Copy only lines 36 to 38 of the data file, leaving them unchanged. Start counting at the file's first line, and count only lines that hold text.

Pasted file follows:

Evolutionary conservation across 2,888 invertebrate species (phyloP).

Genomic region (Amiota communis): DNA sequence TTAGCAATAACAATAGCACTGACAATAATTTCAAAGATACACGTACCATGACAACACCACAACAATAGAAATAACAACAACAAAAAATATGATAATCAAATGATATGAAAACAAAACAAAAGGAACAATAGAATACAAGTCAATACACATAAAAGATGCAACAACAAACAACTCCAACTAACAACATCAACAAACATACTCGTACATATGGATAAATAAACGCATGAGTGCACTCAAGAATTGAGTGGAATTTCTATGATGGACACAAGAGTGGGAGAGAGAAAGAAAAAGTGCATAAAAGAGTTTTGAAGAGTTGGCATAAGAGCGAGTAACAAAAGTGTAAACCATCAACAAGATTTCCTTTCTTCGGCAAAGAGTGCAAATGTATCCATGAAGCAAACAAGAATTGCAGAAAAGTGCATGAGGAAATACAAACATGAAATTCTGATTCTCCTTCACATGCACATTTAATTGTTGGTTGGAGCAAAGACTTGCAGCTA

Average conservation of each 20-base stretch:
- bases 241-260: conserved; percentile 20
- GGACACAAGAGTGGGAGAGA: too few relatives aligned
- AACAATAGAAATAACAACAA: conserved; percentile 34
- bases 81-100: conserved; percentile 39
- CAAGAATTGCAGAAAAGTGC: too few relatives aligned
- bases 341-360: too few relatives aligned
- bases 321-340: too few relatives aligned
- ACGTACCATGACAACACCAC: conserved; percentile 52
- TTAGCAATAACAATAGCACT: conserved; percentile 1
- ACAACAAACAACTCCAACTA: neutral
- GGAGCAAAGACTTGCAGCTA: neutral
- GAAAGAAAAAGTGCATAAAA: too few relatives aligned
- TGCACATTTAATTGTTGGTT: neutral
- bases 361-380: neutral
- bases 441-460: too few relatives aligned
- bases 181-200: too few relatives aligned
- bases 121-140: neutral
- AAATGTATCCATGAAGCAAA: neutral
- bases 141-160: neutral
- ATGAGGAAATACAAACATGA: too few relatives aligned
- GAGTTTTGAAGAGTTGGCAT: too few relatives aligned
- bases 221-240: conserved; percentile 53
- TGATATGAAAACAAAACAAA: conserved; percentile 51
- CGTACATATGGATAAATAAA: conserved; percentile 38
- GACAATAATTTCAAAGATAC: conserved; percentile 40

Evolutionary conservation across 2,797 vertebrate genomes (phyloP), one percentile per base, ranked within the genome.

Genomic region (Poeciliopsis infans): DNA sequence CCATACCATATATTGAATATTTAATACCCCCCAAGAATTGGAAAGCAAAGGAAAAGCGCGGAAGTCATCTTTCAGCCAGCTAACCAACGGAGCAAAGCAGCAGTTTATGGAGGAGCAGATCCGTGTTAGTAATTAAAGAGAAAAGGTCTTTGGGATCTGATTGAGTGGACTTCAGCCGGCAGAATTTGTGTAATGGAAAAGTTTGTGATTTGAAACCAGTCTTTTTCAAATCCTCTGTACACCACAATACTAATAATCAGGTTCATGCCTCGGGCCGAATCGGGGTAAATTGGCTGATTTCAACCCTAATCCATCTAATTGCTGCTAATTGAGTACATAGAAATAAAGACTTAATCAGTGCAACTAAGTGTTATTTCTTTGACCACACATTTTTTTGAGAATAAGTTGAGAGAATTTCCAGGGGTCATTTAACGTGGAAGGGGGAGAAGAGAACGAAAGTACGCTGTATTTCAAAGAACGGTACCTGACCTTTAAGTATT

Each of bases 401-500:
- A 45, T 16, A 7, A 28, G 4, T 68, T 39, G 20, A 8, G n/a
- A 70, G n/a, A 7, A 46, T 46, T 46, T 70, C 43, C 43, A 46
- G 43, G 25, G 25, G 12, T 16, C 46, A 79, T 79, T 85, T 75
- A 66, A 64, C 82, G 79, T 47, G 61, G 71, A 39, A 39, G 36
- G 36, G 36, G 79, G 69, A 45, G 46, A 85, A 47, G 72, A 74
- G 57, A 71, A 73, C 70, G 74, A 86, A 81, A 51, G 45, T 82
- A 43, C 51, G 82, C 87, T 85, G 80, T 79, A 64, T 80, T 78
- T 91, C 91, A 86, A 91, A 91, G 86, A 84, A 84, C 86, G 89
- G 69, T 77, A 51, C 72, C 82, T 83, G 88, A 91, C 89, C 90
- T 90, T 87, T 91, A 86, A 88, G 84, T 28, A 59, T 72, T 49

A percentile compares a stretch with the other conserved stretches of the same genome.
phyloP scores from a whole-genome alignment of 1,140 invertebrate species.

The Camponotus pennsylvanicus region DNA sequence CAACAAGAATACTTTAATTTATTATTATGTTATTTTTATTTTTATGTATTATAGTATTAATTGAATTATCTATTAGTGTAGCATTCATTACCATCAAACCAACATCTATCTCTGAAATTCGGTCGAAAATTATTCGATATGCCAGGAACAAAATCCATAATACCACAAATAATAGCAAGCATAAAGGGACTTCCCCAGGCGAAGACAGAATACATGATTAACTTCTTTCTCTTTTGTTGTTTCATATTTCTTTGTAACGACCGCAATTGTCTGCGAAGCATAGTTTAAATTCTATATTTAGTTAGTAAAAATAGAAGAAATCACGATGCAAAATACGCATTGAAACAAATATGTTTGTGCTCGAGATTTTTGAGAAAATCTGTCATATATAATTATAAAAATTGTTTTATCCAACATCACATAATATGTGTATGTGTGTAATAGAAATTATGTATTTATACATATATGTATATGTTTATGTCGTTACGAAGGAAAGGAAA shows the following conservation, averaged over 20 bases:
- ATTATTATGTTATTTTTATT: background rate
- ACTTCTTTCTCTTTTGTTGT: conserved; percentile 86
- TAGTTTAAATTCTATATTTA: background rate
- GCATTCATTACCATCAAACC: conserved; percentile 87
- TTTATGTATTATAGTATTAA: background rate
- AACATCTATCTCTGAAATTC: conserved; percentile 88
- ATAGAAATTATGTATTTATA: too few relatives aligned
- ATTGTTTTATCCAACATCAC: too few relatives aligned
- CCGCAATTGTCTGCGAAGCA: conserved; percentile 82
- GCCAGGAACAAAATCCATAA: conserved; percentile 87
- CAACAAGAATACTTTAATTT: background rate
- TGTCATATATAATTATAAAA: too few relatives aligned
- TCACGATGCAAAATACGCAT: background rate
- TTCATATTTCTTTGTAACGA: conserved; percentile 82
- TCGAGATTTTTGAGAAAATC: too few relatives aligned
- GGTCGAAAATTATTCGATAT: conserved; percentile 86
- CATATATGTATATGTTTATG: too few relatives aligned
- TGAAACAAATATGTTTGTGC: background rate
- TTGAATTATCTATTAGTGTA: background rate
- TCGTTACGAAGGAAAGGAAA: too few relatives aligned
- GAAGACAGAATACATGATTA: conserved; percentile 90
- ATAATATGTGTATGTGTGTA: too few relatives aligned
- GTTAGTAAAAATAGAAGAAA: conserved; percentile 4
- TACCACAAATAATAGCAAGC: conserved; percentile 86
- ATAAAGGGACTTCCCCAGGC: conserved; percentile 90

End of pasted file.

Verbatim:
- G 36, G 36, G 79, G 69, A 45, G 46, A 85, A 47, G 72, A 74
- G 57, A 71, A 73, C 70, G 74, A 86, A 81, A 51, G 45, T 82
- A 43, C 51, G 82, C 87, T 85, G 80, T 79, A 64, T 80, T 78